• Removal of parked cars crushed by the crane
  • $30 million lawsuit filed by one injured victim
  • A minimum fine of $4,800 for not safeguarding use of the equipment
  • PR expenses for all involved as they try to rebuild their reputations

And this list doesn’t even factor in the cost of the destroyed crane itself!

Whether damaged equipment results in an accident or the other way around, it’s not worth the risk.

How these two costs are connected

If this all sounds like apples and oranges, it isn’t. Here’s where these two costs intersect – bad training often causes the misuse that damages equipment!

So there’s a greater argument to be made for investing in better training for your workforce. You can’t avoid the wear and tear – and associated maintenance and repair costs – of regular equipment use. But you certainly can avoid the heightened wear and tear that comes from overuse and misuse of equipment as a result of poor training.

How? By modernizing your approach – incorporating technology like 3D interactive simulation, and even virtual and artificial reality components.

For starters, these modalities save time, and time, of course, is money.

“One of biggest benefits we’ve experienced is being able to use it in multiple areas for both logistical training and for sustainment needs,” says the Product Support Training Manager at Oshkosh Corporation. “Annual refresher trainings are very costly when one has a large user base. For example, virtual stations can accommodate 20-30 students in class, letting them operate a truck virtually, experiencing the driver interface in a way that would’ve taken us infinitely longer if they had to do it one at a time.”

Moreover, making this change allows for the difference between struggling to respond, and knowing exactly how to respond in any situation.

Returning to the NYC crane collapse example, Equipment World noted:

“We can only speculate that if the crane operator had better communication then maybe the boom could have been lowered sooner. Or maybe someone on the ground crew could have told him to keep the boom angle above 75 degrees. Those kind of precise, emergency maneuvers are more likely to be successful if uninterrupted, real-time communication is in place.”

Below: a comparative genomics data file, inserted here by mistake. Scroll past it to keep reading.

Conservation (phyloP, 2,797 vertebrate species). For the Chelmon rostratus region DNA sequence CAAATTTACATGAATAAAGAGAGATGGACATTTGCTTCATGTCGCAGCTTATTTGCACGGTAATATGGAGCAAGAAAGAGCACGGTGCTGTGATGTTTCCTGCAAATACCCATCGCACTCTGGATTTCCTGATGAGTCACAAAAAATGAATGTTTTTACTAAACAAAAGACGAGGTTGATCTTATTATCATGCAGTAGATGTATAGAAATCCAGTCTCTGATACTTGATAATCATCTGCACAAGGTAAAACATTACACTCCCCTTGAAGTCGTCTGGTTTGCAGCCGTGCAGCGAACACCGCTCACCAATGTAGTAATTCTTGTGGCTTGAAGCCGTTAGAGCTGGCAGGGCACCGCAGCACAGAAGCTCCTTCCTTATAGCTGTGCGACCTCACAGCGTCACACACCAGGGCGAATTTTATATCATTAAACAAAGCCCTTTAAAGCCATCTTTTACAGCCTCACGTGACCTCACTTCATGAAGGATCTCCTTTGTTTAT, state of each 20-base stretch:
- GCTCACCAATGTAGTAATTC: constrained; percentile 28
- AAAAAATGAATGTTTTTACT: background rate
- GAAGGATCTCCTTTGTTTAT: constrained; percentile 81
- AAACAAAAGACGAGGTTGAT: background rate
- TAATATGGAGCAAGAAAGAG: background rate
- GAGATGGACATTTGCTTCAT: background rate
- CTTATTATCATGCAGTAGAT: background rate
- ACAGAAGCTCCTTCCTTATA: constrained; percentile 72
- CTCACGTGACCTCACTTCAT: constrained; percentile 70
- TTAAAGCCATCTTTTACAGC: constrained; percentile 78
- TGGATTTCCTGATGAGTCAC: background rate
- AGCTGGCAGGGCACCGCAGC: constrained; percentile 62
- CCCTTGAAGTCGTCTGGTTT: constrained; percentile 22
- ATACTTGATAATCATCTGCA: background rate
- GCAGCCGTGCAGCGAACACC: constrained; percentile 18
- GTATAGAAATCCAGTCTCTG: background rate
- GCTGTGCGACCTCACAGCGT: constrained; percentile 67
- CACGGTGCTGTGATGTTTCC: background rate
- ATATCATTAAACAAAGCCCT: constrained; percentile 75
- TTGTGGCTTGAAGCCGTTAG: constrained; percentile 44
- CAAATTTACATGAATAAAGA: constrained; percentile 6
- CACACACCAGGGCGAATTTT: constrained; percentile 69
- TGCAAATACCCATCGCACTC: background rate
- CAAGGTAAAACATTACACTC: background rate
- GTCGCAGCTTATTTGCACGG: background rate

Or if the situation is so practiced it becomes second nature – as familiar as any other routine task. This is where simulation training becomes invaluable – offering an opportunity to safely and regularly perform infrequent, dangerous tasks until they are ingrained and part of workers’ muscle memory.

Not only that, digital devices like the iPad have inspired an evolution toward training that is scalable, modular and portable. This kind of accessibility makes upgrading your training super affordable, while allowing for easy ongoing and refresher training.

Adding modern technology to your training program doesn’t have to replace what’s already working well – it simply complements it. It also lets your workforce know you care enough to provide top-notch training – something that’s attractive to new hires in up-and-coming generations like Millennials as well.

So don’t fret about the cost of updating your training – not doing it is already costing you more than enough. Make this one change, and 2017 will be your most prosperous year yet.

DISCLAIMER: This article expresses my own ideas and opinions. Any information I have shared are from sources that I believe to be reliable and accurate. I did not receive any financial compensation in writing this post, nor do I own any shares in any company I’ve mentioned. I encourage any reader to do their own diligent research first before making any investment decisions.

Raj Raheja is CEO of Heartwood, where he provides a leading voice for the future of 3D Interactivity and Visual technologies. He believes in meshing great technologies together and if it’s Visual and Interactive, he's interested in it!